Considering that, according to this graph on the Dept. of Energy website, the US uses 70% of its petroleum on the transportation industry (which in turn is 96% dominated by petroleum), this is a big step in the right direction. The US is the biggest consumer of petroleum in the world, thirstily drinking a hearty 20mil barrels per day. All day. Every day.

With gas prices skyrocketing as they have in recent years (we almost hit $150 a barrel last month. Oil didn't even hit
$40 a barrel until '04), the US's obvious addiction to foreign oil has become a problem. We import almost 70% of our crude oil from other countries, which puts us at the mercy of the market. As supply falls and global demand rises, prices are only going to get higher, and supply much more limited. And with over half of our imports coming from unstable OPEC nations, the issue is not only economic, but one of national security.

It's good to see things like this, though. Makes you think it might just be possible for us to get off of foreign oil dependency, eventually.

Friday, August 15, 2008


There are millions of musical artists out there, all with their own unique sound and twist on their own particular genre. However, one stands out to me as particularly unique and interesting, and that is the Pittsburgh quartet known as Cellofourte.

They pioneer a genre known as "cello rock", establishing their musical style by, as they put it, "boldly defying the boundaries of classical music and rock". Their music contains the subtle intricacies of classical music along with the catchiness, beat and groove of classic rock. It's lyricless, it's original, and it's like nothing you've ever heard before.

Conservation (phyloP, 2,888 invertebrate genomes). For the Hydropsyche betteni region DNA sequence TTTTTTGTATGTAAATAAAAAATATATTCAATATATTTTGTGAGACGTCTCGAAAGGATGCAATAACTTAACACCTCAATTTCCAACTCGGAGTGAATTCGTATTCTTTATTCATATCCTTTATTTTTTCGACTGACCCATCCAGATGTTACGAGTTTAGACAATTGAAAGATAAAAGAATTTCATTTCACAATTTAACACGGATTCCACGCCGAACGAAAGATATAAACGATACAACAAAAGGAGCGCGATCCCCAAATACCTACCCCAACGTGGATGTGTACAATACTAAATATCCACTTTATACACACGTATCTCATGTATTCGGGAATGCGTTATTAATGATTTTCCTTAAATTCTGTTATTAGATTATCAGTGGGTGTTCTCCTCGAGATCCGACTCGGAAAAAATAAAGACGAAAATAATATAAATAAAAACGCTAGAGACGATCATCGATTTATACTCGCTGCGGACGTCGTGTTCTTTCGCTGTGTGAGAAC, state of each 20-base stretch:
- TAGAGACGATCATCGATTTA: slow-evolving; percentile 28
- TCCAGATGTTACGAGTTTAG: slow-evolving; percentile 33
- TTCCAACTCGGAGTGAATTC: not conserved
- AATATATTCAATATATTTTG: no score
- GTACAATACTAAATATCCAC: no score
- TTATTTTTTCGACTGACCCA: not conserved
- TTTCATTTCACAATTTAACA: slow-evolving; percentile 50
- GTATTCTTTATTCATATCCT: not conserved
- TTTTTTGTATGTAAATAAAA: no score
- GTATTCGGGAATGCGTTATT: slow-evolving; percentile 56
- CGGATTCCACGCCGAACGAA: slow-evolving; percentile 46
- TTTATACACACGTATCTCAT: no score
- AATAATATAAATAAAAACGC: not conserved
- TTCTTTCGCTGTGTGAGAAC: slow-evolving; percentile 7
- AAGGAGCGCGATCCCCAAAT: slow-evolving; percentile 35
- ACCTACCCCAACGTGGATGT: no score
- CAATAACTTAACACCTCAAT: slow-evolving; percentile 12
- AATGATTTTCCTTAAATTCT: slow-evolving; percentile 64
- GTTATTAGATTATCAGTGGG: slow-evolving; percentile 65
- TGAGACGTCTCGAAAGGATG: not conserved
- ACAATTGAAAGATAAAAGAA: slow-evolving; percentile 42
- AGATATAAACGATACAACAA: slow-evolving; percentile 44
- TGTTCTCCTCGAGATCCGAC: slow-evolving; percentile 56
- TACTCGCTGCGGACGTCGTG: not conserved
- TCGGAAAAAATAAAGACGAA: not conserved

As a cellist, I am in love with their music. I highly suggest you take a look, if you're interested in hearing something a little bit out of the ordinary.

I offer two things - a
music video of their song Combustion, and a link to their website. You can find some cool stuff there. (You can also check them out on Myspace.)

I also highly recommend that you buy their new album Combustion,
which can be done here, for $10. Trust me, it's worth it.

The Vacation That Was, Part 3: Frieeennnddddssss

Sorry I haven't posted lately - it's been hard for me to log into my Blogger account for some reason. Stupid Google. Done with work, though, so I do now have some time on my hands, which is nice. Before school starts anyway.

Anyway, through the entire 10-day vacation, I did a lot of cool stuff. I saw bald eagles and seals, went kayaking in the glaciers, and just saw some overall amazing stuff. But the trip wouldn't have been half as amazing without the amazing people that I met there.

Y'see, there was sort of a "teen club" onboard the ship. Sounded a little cheesey, but I decided to give it a try. Very good decision. I made probably a dozen good friends on the ship, a few of which I think I'll stay in touch with for years to come.

It's hard to put into words, but I just met some overall awesome people. And throughout the ping pong tournaments scavenger hunts, wild dance parties, talent show, hot tubbing, and general coolness, we became better friends than you could ever expect from a weeklong cruise. I met people from all over the US, from California to Texas to Illinois. I also met a Briton, a Scot, an Aussie, and several Canadians. All were amazing. (Especially Joe, the Brit, and Hayden, the Aussie.)

So, this about concludes my vacation review. I hope you've almost sort of enjoyed. Now I can get back to my semi-regular blogging duties about things you might actually be interested.

Sunday, August 10, 2008

The Vacation That Was, Part 2: Cruisin' Through Alaska

Got a webcam today! Lots of interesting things to do with that, I think.

Anyway, today I continue my 3-part review of my vacation with the big part: The cruise on the Celebrity Mercury through Alaska. It'll be ultra-condensed, but still good.